There are some who speculate that Driesell is playing out the string at Maryland, that he will desert next season to rejoin his old friend, former Maryland assistant athletic director Russ Potts, now AD at Southern Methodist. Driesell, of course, says there's nothing to it, just rumors.

"I'm not interested in SMU," he insisted. "Everybody keeps saying that just because Russ and I are friends. I talked to Russ on the phone a couplecouple months ago and I was telling him it would be terrible if he were ever my boss because it would probably ruin our friendship.

"If he made me an offer, some kind of great offer, I guess I'd have to think about it. But I can't see myself leaving Maryland for another college coaching job. If I got an offer to go into the pros, well, that would be different. I haven't done that.

"You know I built two programs up (Maryland and Davidson) and I'm not sure I'd want to go through doing it again. I'm not saying I couldn't do it because I could. But I'm not sure I'd want to do that kind of work, deal with that sort of thing again."

Again, just the slightest hint of reticence, the implication that maybe basketball is only 99.9 percent of his existence instead of 100 percent -- "I could do it but I'm not sure I was to."

Still confident, still sure of himself but not so certain the monumental efforts of the past should be a part of the future.

"I think a lot of coaches reach a certain stage where they still want to work hard but maybe find more to like than the same old routine," said Maryland Athletic Director Carl James, who has know Driesell since the two were undergraduates at Duke in the early '50s. "Look at men like Ray Meyer and John Wooden. They changed as they got older; they matured. But that didn't mean they stopped winning or wanting to win. Maybe Lefty is reaching that stage. Or starting to reach it."

Driesell isn't exactly ready for the old coaches' home. Much of the old bluster remains. He is still apt to say things like: "John Bilney (senior forward) is a hustler. He works hard. If he could ever learn to make a layup or a free throw, he could help us. But he can't make a layup."

Or: "I'm not a good loser. Now Digger Phelps (Notre Dame coach), he's a good loser. In fact, he's a better loser than he is a winner. When he wins, he gets all cocky and says things. When he loses, he's very humble and complimentary."

Or: "Most coaches are on ego trips. They like to think something they did, something they changed, some substitution then made won a ball game.

"I've always said the team that's better fundamentally wins the games. The team that dribbles better, shoots better, rebounds better, wins. That's what John Wooden always said. I'm like him. I'm not a bench coach. I'm a practice coach. It doesn't matter what kind of fancy offenses or defenses you use, the best players win the games."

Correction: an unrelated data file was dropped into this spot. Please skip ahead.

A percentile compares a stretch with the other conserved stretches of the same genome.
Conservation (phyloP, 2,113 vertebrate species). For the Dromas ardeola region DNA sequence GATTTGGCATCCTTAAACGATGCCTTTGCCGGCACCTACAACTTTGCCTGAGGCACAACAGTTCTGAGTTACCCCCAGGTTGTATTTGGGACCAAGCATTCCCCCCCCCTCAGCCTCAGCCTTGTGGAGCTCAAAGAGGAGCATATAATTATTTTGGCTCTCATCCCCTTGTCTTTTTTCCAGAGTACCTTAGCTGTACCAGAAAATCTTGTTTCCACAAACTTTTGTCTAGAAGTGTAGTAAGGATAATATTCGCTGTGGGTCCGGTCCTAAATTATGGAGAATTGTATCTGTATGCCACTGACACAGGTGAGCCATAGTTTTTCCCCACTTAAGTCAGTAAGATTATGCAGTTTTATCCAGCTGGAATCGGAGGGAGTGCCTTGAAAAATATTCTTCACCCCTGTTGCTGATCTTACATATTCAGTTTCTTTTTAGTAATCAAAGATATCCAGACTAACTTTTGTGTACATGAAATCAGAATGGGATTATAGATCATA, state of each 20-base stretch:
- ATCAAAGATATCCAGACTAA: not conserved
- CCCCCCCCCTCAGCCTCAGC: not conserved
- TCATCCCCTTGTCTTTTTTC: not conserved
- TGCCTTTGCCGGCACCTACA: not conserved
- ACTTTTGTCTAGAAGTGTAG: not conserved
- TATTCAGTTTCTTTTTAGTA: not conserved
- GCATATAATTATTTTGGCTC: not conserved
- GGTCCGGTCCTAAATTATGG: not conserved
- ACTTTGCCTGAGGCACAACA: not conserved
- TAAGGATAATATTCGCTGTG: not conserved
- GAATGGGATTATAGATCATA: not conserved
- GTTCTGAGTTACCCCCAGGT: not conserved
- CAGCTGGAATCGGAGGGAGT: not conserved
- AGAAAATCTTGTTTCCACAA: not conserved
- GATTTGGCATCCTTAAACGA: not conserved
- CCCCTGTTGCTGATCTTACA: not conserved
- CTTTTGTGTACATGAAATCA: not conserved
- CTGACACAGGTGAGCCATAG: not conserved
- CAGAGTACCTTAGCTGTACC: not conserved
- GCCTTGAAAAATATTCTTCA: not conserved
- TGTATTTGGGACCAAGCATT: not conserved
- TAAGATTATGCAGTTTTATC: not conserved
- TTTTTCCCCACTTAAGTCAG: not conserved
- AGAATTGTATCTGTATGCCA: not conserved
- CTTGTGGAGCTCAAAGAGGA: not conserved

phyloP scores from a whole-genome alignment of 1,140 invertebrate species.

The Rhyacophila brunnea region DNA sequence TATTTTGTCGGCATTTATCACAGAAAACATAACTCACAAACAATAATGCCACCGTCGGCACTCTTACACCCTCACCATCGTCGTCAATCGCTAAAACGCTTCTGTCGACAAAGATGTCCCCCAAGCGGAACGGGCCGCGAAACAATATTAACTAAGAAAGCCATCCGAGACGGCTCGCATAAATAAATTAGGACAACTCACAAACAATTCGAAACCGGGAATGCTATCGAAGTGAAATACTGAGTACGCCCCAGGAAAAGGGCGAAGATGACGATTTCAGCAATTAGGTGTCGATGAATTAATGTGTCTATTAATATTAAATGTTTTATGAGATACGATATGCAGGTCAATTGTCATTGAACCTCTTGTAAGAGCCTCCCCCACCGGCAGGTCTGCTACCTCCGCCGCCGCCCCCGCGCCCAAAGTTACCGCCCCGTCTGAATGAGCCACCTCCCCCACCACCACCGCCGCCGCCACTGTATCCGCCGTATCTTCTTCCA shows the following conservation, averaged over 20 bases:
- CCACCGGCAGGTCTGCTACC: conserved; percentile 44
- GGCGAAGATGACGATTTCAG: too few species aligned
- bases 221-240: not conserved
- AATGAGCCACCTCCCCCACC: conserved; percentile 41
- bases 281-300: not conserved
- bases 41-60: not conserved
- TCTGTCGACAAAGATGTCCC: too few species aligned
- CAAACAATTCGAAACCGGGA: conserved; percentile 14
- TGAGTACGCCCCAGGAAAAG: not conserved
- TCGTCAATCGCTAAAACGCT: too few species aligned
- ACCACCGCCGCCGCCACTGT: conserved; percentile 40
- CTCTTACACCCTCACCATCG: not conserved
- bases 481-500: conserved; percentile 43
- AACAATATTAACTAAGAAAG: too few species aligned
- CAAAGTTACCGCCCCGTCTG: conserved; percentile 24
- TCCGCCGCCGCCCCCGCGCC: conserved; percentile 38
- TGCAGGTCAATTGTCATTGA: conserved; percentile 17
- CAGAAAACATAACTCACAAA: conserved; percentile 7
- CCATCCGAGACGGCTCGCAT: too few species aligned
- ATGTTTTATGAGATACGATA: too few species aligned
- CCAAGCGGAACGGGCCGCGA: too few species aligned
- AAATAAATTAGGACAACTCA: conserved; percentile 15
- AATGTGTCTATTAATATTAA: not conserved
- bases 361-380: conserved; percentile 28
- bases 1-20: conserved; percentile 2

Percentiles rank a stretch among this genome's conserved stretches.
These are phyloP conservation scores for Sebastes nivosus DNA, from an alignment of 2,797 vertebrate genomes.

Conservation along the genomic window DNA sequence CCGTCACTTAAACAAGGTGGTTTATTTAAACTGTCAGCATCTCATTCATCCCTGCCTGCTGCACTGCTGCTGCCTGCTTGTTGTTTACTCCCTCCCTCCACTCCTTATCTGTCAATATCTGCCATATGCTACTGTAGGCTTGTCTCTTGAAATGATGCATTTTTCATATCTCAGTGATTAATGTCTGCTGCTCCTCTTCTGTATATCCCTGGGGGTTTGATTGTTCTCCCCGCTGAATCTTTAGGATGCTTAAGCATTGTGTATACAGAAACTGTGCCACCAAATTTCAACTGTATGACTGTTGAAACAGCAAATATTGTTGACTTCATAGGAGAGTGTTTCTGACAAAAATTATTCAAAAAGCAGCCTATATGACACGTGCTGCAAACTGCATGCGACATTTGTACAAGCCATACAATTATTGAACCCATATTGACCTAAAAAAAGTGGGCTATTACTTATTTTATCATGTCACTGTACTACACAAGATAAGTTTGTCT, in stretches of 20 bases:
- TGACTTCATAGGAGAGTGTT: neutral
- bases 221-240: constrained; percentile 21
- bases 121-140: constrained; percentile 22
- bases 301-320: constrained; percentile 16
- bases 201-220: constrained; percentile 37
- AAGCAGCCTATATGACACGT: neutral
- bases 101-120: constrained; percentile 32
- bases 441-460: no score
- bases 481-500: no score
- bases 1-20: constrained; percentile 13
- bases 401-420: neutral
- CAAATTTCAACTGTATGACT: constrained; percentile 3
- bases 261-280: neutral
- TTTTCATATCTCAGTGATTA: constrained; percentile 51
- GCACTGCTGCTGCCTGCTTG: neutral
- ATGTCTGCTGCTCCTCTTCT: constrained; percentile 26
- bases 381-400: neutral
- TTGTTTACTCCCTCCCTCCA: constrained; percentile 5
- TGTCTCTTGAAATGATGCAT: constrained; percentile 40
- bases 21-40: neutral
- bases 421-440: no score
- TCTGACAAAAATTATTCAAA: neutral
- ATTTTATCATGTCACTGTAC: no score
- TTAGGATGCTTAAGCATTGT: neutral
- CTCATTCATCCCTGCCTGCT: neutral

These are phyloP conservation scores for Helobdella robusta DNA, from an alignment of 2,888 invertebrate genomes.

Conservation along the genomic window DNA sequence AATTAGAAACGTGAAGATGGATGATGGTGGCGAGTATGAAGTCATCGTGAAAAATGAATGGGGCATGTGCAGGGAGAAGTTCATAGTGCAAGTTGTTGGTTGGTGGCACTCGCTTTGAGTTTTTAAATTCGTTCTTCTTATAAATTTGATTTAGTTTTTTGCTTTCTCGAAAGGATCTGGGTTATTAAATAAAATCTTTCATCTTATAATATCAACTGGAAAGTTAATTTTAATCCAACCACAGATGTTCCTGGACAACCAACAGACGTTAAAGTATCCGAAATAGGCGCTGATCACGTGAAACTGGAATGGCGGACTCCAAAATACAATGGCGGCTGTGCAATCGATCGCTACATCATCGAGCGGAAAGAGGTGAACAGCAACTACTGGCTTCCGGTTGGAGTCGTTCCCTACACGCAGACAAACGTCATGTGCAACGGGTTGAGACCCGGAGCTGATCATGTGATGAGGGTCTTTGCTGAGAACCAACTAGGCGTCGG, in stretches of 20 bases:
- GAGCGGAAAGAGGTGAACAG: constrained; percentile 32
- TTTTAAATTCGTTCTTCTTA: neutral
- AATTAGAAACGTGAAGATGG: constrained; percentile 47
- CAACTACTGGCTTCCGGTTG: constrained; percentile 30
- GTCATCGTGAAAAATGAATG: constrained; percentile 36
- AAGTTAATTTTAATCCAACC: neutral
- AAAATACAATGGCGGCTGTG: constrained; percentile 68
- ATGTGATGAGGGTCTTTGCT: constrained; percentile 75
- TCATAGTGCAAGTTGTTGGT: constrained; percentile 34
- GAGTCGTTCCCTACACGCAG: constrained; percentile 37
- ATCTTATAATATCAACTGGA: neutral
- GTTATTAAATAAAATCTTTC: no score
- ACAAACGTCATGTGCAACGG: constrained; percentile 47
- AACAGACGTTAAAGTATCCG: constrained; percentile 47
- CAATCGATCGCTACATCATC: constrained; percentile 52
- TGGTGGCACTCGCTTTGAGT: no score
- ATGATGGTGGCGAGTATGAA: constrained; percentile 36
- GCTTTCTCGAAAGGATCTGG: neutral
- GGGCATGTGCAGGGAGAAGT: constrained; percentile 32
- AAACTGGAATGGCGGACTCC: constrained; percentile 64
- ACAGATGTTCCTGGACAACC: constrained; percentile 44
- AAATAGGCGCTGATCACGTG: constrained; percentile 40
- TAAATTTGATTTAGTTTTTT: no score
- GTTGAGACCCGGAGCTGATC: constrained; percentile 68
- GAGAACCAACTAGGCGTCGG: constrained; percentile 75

The "best players" reference is one Driesell frequently brings up when the subject of his nemesis, North Carolina's Dean Smith, comes up. It has always bothered him that Smith has been given almost sole credit for Carolins's dominance of Maryland over the years. Players, not coaches, win for the Tar Heels, according to Driesell.

"Dean's won because he's had the best players; that's all there is to it. I get tired of hearing how this offense or that substitution won all these games for Carolina. Phil Ford won games. Mitch Kupchak and Tim LaGarde won games. Bobby Jones won games."

But even on the subject of Smith, Driesell has mellowed somewhat. "I have a lot of respect for Dean," he said. "The reason we're pictured as arch-rivals is because just about every coach in this league is pictured as Dean's big rival because he's been so dominant."

Driesell's style, keeping his offense simple and his defense man-to-man most of the time has often been criticized and pointed to as the reason for his problems against the multiple offense and defense of Smith.

"I've had enough good teams that I could have played around with all of that," he said. "But I still think the fundamentals are the bottom line. The rest don't matter."

Which is why for 19 years as a college coach. Driesell has stuck to much the same offense, a double post, with two men in the middle. This season, he will change that, using a single postman in order to give quick forwards Albert King and Ernest Graham more room to manipulate. And, after toying with the idea of going with the slower 6-foot-10 Taylor Baldwin at center, he has decided to go with the quicker Buck Williams in the pivot, giving him a small, but extremely fast front line.

"We've used other offenses at times in the past, like the passing game we used three years ago. People said we were 15-13 that year because of the new offense. But that wasn't it. We were just sorry on defense that year."

Which, Driesell promises, will not be the case this year. The first three weeks of practice were devoted largely to improving the defense.

The Terps open the regular season Nov. 30 against Maryland-Eastern Shore. That game will mark the start of Driesell's 20th year as a college head coach, 25th as a head coach including his high school years. $"Have I changed over the years?" he asked rhetorically when the question was posed. "I don't know.I guess I've changed some. Everybody does over the years.

"When I got here, I thought I was a pretty good coach, real good in fact.

I still think I am. It irks me a little that people say I'm a good recruiter and a bad coach. I could come across like a master strategist if I want to. I could change defenses all the time and look fancy.

"But I've won doing things this way for a long time. Coaching is winning and losing -- that's the bottom line. I love winning and I hate losing. That part of me will never change."